The fundamental reasoning underpinning the Affordable Care Act is that having fewer uninsured people will ultimately lower healthcare costs for everyone. After all, those uninsured folks won't be out there racking up medical claims that are eventually covered by everyone with insurance.
It's the same reasoning at the base of the 2006 Massachusetts law that established an individual mandate and since then has lowered the state's total uninsured rate to less than 2 percent, and just over 5 percent for non-elderly adults. That's the lowest of any state and much better than the national rate for non-elderly uninsured of nearly 20 percent.
Each year since 2006, the Blue Cross Blue Shield of Massachusetts Foundation has conducted a study of healthcare costs in the state compared to the United States as a whole. The comparative picture is positive for the grand Massachusetts experiment, not only for uninsured rates but also for quality of care.
In 2012, about two-thirds of respondents to the survey said they were generally satisfied with their coverage for range of services and choice of providers. Nearly three-quarters thought their quality of care was good or excellent, an improvement of more than 10 percentage points since the 2006 law took effect. Access to care was excellent in 2012 with 78 percent reporting they could get an appointment with a primary-care physician as soon as they needed it, and 70 percent said they could get quick appointments with specialists as well.
But this success comes literally at a price.
More than 40 percent of non-elderly respondents reported that healthcare costs had been a problem for their family over the past year, causing problems with meeting the expense (37 percent) or leading them to forego needed treatment (16 percent). Out-of-pocket healthcare spending rose to 5 percent of family income for 22 percent of respondents, and to 10 percent for 8 percent of respondents.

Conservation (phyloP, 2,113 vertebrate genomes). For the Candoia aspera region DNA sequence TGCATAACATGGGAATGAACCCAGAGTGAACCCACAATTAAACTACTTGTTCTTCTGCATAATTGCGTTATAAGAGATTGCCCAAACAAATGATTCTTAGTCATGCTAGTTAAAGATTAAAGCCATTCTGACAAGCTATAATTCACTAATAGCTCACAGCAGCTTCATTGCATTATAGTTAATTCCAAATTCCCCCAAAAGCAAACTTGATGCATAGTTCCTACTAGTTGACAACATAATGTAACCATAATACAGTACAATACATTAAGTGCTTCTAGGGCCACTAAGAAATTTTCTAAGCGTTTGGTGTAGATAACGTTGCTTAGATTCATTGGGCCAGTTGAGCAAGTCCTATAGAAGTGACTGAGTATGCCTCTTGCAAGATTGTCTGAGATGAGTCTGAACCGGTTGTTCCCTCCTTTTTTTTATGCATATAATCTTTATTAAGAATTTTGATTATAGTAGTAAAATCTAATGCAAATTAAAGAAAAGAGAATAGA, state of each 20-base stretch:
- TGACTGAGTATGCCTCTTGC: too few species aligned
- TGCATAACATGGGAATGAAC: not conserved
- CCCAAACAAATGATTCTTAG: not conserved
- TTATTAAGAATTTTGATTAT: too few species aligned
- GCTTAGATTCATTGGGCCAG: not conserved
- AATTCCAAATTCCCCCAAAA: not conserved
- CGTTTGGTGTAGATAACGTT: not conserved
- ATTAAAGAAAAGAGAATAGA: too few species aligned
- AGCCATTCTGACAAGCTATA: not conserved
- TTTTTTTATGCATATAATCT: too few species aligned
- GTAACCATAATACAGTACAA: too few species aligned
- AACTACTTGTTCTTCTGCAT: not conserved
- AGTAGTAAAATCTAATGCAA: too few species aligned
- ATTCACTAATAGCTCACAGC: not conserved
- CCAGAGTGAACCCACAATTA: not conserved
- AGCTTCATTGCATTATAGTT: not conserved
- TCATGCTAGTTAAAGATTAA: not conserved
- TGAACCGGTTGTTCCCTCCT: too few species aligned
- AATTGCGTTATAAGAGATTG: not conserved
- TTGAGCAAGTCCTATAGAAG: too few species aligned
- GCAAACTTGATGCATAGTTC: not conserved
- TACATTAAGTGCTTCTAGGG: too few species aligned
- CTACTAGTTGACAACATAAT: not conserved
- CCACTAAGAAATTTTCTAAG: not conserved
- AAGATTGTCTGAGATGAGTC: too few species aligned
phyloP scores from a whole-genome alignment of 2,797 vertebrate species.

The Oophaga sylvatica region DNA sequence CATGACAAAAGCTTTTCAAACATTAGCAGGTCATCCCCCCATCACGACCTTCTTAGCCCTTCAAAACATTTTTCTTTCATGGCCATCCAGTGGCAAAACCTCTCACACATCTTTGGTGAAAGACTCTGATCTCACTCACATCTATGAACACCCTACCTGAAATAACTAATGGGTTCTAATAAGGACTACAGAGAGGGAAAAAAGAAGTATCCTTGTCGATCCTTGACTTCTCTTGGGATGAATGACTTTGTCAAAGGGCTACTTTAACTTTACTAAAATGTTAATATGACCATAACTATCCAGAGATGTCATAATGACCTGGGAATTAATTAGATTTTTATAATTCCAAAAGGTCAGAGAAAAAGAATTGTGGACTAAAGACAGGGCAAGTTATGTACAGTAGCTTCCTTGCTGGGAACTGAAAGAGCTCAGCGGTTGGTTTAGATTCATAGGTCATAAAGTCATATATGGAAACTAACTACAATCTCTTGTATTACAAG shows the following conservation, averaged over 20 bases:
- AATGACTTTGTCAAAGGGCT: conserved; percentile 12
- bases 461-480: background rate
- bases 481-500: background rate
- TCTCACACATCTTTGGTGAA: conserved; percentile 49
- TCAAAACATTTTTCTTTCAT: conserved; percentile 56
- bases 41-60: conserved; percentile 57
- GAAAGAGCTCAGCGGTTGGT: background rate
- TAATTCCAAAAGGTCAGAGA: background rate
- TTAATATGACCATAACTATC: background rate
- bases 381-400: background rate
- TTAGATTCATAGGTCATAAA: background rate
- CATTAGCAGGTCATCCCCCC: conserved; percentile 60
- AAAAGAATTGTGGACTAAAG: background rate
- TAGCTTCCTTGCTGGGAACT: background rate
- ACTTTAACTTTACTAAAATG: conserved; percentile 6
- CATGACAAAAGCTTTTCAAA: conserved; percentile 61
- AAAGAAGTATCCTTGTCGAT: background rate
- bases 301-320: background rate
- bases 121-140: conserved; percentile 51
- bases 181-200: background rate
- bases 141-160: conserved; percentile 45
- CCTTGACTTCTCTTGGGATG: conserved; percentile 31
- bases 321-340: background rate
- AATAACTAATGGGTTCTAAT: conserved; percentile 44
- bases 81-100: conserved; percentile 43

-Even with Massachusetts's best-in-the-nation level of coverage, many people in the state lack adequate financial protection and are burdened by health care costs,the report concludes.
The reason, Employers are now doing the cost-shifting rather than health insurance companies.
-For example, employers may purchase insurance products that have lower premiums but higher out-of-pocket obligations for the insured workers, such as high-deductible plans, the report states.
And since the national health insurance exchanges are based on consumer-driven, high-deductible plans, some of which require thousands of dollars in out-of-pocket spending and deductibles, this is a trend that may plague implementation of the Affordable Care Act over the coming years.
Just half of the respondents to the Massachusetts survey felt that their insurance carrier would shield them from the financial burden of high medical bills and nearly one in five experienced problems paying their medical bills in the past year, unchanged from before the Massachusetts healthcare reform law was enacted. This problem with medical debt didn't just affect the poor. Twenty-two percent of both lower-income adults and the general population reported medical debt.
-Requiring individuals to shoulder a greater portion of the cost of their care may slow the overall growth in health care spending, but in some cases, it may be at the expense of people's health and well-being, the report concludes. Also, there is a limit to how much of the costs can be shifted, as many consumers do not have the financial capacity to continue to shoulder more and more of the cost burden.
Massachusetts has embarked on an attempt to revolutionize payment systems with its 2012 law that ties overall healthcare cost inflation to the increase in state economic growth. It also requires every carrier to offer narrow and tiered networks, and pushes carriers toward global payment contracting which puts providers at risk for keeping costs down.
Watch this experiment closely, because if the Massachusetts 2006 reform bill was the model for Obamacare, payment reform may be coming to a state near you faster than you might imagine.
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